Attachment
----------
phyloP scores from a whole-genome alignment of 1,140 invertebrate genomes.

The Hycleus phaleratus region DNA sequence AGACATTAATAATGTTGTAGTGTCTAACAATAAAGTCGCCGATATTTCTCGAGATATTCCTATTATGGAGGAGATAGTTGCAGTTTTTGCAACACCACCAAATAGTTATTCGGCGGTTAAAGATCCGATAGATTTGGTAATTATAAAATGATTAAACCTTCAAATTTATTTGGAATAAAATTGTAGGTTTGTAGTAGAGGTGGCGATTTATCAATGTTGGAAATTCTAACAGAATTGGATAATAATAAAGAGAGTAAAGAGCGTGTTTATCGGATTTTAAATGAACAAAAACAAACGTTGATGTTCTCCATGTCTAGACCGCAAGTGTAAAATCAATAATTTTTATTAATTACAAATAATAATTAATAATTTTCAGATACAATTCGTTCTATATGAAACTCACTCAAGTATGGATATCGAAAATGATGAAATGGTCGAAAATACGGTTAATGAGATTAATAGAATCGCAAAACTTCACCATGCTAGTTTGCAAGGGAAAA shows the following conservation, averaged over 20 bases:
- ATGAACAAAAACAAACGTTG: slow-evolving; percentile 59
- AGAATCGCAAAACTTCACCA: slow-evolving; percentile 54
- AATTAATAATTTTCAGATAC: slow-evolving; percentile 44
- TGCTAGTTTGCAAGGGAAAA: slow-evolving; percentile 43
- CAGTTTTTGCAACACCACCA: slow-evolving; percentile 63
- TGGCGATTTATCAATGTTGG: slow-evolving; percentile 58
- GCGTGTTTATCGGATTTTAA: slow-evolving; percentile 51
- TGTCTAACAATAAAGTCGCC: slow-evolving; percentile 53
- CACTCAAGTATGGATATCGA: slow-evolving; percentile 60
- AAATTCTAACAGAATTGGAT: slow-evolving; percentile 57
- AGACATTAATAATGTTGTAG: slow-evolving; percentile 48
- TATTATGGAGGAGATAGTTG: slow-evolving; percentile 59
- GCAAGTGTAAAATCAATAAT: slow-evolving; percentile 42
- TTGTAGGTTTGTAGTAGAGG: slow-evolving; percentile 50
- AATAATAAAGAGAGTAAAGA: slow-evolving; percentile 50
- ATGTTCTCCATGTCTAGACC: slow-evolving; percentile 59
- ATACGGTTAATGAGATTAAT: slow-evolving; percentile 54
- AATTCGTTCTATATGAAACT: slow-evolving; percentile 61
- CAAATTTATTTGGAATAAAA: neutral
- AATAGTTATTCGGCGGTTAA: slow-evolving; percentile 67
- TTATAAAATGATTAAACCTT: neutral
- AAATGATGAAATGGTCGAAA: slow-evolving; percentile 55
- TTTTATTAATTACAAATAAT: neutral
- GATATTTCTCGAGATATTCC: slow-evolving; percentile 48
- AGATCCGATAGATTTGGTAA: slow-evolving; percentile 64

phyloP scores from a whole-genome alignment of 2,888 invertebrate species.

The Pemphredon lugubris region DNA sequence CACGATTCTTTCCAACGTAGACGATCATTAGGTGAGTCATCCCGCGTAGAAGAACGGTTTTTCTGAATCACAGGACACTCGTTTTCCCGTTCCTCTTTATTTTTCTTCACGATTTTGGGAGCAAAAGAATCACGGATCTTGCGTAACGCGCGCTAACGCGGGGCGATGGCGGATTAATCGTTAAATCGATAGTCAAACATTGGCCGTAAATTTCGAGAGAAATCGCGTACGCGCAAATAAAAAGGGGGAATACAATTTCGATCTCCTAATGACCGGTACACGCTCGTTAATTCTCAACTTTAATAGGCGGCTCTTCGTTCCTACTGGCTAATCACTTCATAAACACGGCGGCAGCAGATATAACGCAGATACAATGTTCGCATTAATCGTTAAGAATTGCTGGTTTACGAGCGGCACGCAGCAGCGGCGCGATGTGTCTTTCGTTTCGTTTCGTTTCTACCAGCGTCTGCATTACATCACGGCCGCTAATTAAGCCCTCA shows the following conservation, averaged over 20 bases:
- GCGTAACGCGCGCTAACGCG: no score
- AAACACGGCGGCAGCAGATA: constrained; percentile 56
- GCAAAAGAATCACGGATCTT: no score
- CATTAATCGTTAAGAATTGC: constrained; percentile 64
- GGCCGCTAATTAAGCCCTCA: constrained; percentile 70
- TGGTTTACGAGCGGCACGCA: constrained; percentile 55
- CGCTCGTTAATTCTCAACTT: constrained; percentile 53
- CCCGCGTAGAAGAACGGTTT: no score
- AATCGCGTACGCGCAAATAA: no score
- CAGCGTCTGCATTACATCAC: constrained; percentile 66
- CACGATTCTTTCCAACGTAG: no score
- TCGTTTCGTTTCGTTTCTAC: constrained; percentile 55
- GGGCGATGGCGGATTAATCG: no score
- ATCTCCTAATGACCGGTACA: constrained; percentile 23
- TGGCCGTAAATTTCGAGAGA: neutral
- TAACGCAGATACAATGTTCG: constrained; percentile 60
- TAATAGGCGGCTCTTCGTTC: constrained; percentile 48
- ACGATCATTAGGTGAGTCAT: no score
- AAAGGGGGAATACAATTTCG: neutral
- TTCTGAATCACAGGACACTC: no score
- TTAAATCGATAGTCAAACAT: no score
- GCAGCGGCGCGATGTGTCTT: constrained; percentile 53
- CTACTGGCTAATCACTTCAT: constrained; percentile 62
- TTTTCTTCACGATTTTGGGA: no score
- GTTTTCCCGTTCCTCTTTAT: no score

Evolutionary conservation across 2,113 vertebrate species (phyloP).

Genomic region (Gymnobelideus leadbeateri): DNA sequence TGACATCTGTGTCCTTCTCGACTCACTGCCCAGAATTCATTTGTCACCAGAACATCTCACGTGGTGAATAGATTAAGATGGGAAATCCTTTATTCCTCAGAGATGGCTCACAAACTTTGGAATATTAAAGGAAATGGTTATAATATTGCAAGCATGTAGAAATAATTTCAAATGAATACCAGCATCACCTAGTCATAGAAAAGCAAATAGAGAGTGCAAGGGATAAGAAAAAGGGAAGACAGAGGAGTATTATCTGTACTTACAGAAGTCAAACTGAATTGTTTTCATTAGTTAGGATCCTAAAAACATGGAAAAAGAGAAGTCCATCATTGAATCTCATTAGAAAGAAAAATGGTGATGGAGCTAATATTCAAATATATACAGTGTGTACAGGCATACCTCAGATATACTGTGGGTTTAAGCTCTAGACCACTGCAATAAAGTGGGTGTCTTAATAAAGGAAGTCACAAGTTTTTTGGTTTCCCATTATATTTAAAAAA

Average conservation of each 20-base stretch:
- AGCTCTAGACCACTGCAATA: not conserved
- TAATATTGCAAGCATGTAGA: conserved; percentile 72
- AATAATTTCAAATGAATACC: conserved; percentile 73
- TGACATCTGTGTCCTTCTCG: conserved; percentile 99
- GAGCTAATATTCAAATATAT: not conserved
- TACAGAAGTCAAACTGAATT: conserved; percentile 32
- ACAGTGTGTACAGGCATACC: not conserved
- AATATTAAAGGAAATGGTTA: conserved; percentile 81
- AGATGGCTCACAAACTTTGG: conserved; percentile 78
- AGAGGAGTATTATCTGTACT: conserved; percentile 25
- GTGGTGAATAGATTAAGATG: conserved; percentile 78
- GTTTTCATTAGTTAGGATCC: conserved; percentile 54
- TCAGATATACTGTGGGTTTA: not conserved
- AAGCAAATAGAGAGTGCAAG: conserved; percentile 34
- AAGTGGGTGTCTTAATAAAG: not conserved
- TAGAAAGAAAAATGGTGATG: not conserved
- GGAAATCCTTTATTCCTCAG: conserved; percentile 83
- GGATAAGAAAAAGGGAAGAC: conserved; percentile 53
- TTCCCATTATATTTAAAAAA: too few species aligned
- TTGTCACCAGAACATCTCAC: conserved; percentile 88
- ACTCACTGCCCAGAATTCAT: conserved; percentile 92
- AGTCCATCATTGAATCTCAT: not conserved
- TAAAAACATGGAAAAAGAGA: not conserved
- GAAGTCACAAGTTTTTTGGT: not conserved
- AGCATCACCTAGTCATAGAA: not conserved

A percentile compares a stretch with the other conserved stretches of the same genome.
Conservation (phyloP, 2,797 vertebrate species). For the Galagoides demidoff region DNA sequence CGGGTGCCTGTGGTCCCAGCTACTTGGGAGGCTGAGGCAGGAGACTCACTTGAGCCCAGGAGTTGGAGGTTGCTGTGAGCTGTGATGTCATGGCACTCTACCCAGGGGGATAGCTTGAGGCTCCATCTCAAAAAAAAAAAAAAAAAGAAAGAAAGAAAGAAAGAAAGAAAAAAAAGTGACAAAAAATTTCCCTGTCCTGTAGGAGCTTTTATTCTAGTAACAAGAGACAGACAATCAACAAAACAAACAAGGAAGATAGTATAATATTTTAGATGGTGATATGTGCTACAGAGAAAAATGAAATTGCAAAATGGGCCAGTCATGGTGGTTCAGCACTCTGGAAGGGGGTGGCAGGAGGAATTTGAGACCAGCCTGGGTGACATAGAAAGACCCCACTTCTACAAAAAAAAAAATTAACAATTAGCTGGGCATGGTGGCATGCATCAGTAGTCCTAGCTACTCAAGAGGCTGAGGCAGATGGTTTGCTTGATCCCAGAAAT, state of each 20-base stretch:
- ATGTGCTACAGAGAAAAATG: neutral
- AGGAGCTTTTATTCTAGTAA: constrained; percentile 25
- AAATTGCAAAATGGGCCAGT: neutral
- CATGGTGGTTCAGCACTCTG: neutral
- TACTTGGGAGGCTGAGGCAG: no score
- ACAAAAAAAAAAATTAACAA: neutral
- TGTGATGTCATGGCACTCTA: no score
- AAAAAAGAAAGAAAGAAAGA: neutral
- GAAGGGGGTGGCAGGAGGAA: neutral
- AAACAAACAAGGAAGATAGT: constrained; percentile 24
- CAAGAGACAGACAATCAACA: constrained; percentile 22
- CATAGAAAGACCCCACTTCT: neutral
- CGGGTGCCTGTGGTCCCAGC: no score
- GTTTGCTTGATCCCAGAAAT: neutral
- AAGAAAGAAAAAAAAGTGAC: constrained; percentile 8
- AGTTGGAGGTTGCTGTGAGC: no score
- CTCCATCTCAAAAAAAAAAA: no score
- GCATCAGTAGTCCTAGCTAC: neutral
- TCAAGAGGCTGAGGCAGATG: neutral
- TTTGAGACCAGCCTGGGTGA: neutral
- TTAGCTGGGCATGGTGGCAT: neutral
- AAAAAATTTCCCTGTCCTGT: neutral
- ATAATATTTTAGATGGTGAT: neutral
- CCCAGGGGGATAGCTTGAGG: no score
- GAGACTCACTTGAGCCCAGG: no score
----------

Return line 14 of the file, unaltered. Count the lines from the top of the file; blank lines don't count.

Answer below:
- TATTATGGAGGAGATAGTTG: slow-evolving; percentile 59